I’m more concerned about the security of using devices like a BlackBerry. As James knows, things like cell phones, PDAs, and their all-in-one replacements are excluded from secure environments.

    The USG does not run the security for BlackBerry, iPhone, or the others. Consequently, it will not rely on the the security provided for those devices. When even a turned-off cell phone can be hacked into a radio transmitter, there will be enormous security implications to a president’s using such devices in the office.

    The USG will not even buy the IBM Lenovo computers (built in China) because it cannot adequately ensure the security of the circuitry, it’s not about to open the door to other devices.

    Maybe it would be a good idea for NSA to reverse engineer all the circuitry and software used in modern telecommunications gear in order to ensure security. A lot of non-government people might enjoy the benefits of that. If you think so (though I hear the EFF screaming already), lobby your congressman.

  3. Clearly some sort rules have to be made about electronic communication. Still, it has struck me as very strange that once you become president we expect you to go back in time in regards to technology. To some degree I suppose it depends on the age of the president (I doubt McCain would have wanted a laptop–and that isn’t a slam on McCain, most folks in there 70s aren’t computer-addicted), but we are getting to the point that this is silly.

    I remember when Bush became president and he had to give up e-mail for communicating with family and friends. That’s just not right and leads to the further isolation of the president.

  4. Floyd says:

    He won’t miss his Blackberry….
    He’ll have a Hucklebery for every need!

  5. Sheryl Roehl says:

    Wonder how President-elect Obama will deal with the unpleasant withdrawal symptoms from his CrackBerry addiction? Read a tongue-in-cheek fantasy letter to the President-elect on how to cope (from one addict to another) at http://www.justmypointofview.wordpress.com.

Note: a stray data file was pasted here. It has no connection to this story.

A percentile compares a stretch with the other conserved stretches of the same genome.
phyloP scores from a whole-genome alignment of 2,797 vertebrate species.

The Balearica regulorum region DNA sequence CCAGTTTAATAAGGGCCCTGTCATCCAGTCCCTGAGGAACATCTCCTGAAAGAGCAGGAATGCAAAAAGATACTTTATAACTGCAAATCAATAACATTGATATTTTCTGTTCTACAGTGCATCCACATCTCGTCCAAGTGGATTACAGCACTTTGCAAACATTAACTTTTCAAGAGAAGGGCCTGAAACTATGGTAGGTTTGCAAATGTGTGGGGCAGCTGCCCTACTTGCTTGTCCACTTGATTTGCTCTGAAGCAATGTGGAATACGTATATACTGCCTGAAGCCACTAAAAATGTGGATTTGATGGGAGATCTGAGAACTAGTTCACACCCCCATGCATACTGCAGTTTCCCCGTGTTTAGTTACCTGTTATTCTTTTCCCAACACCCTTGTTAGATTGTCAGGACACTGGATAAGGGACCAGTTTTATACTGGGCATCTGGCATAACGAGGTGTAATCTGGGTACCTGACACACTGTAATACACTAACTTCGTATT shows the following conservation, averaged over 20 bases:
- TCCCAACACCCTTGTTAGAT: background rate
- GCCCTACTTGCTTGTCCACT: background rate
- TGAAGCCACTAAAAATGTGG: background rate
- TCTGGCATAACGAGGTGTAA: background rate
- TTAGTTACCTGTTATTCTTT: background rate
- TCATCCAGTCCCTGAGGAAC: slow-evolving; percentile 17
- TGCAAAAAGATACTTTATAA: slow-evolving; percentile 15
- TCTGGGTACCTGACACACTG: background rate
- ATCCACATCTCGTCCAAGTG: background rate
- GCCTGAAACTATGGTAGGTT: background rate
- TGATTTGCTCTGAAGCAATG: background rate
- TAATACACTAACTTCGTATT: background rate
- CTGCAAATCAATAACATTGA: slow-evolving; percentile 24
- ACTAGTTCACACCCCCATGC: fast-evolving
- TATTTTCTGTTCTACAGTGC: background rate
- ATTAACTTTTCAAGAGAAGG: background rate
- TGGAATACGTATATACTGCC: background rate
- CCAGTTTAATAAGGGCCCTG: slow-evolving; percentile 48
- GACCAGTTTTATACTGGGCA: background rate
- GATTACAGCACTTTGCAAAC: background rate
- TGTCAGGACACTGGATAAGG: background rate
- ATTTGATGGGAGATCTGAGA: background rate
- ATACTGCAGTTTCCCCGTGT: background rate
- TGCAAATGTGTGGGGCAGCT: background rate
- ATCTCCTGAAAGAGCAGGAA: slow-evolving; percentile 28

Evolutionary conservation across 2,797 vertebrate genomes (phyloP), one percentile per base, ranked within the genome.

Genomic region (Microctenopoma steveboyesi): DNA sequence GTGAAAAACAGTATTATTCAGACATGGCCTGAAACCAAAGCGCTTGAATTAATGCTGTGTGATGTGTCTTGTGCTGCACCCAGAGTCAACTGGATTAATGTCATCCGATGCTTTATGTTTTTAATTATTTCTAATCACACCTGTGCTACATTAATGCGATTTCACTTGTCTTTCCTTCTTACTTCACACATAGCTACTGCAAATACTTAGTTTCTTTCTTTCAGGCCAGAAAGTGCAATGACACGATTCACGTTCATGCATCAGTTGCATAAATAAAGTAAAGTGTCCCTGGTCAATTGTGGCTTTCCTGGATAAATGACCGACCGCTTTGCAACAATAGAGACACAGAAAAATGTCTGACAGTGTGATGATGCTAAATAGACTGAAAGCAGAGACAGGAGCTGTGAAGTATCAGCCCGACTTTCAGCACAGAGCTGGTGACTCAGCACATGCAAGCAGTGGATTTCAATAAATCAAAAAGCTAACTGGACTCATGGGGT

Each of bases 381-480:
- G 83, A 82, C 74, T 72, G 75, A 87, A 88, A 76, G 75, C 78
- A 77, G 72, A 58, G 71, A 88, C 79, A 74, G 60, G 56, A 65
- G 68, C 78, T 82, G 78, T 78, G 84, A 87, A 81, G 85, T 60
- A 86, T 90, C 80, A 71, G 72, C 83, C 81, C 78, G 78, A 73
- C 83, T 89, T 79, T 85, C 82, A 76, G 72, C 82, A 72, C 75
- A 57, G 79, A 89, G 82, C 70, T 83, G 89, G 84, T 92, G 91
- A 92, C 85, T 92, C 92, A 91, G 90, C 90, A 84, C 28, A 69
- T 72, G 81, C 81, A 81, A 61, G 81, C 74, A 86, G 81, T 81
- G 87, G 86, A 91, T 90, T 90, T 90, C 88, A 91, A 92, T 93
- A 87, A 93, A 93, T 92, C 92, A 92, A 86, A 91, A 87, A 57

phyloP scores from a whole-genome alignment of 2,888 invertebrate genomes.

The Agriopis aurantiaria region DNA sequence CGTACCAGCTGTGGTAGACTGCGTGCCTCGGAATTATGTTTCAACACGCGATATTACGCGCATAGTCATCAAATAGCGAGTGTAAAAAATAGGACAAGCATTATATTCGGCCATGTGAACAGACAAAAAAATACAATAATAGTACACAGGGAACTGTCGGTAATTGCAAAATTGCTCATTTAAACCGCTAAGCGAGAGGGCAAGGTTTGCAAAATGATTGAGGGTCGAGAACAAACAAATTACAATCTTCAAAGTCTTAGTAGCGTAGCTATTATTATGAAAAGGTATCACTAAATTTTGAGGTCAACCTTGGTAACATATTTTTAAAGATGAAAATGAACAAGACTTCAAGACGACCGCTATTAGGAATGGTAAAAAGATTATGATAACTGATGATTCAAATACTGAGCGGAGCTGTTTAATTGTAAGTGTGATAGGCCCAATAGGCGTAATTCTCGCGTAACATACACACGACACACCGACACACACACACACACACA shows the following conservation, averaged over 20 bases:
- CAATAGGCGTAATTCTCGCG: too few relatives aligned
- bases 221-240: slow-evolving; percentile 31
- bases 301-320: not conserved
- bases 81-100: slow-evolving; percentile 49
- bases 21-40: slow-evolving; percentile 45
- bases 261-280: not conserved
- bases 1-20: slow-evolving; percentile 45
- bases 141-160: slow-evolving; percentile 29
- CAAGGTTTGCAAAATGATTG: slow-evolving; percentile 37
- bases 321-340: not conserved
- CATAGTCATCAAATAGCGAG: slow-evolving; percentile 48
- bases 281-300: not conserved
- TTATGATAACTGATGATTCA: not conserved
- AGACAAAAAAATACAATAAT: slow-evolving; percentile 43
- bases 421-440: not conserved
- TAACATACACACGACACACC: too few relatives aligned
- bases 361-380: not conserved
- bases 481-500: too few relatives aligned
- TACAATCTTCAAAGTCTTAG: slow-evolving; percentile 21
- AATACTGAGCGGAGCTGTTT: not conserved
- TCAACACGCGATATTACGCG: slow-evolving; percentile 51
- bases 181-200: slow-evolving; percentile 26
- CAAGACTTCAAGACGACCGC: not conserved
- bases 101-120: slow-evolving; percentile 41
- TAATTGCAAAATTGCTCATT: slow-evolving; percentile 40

6. Similar issues apply in state government. On account of Open Records Acts, state governments are wise to insist that employees (including governors) route all business e-mail through a central e-mail archive and to encourage employees to take all personal e-mail to personal accounts. –Ben

  7. Zelsdorf Ragshaft III says:

    I guess it is important Obama has the ability to converse with his mentors in private. It would not bode well if we knew what the Prez was sayin to Jeremiah, Michael, Billy boy, his family friend, and his buddy Louis. Not forgetting important input from his buddy George S.

  8. Michael says:

    Does the Blackberry not support SSL encryption for sending and receiving email? If so, just have it use the government’s email servers and you have security and retention.

    Also, instead of reverse engineering everything, why not give the President something like the Neo Freerunner* and the NSA guys can spend all their time making everything about it secure.

    (*) They could use an Android phone if they only cared about the integrity of the software.

  9. Davebo says:
  10. Jeffrey W. Baker says:

    Everything on the BlackBerry is in fact end-to-end encrypted from the handheld to the BlackBerry Enterprise Server, which is operated by your company or organization, not by the telephone company. Also, the entire operating system and all the applications are in Java running in a virtual machine, so they aren’t prone to stack smashing and buffer overflow attacks that plague the iPhone, Nokia, and Windows Mobile operating systems. BlackBerry is, by far, the most fundamentally sound security system on any handheld computing platform.

    That said, it could be the best and still not be good enough.

  11. Michael says:

    I didn’t realize that the Blackberry OS was Java based, I just might have to re-think upgrading to one.

  12. An Interested Party says:

    He’ll have a Hucklebery [sic] for every need!

    Lindsay Graham is joining his Cabinet? Who knew…

  13. DL says:

    “…a neutral party could verify.”

    Heh Heh -a neutral party -heh heh! Good one James.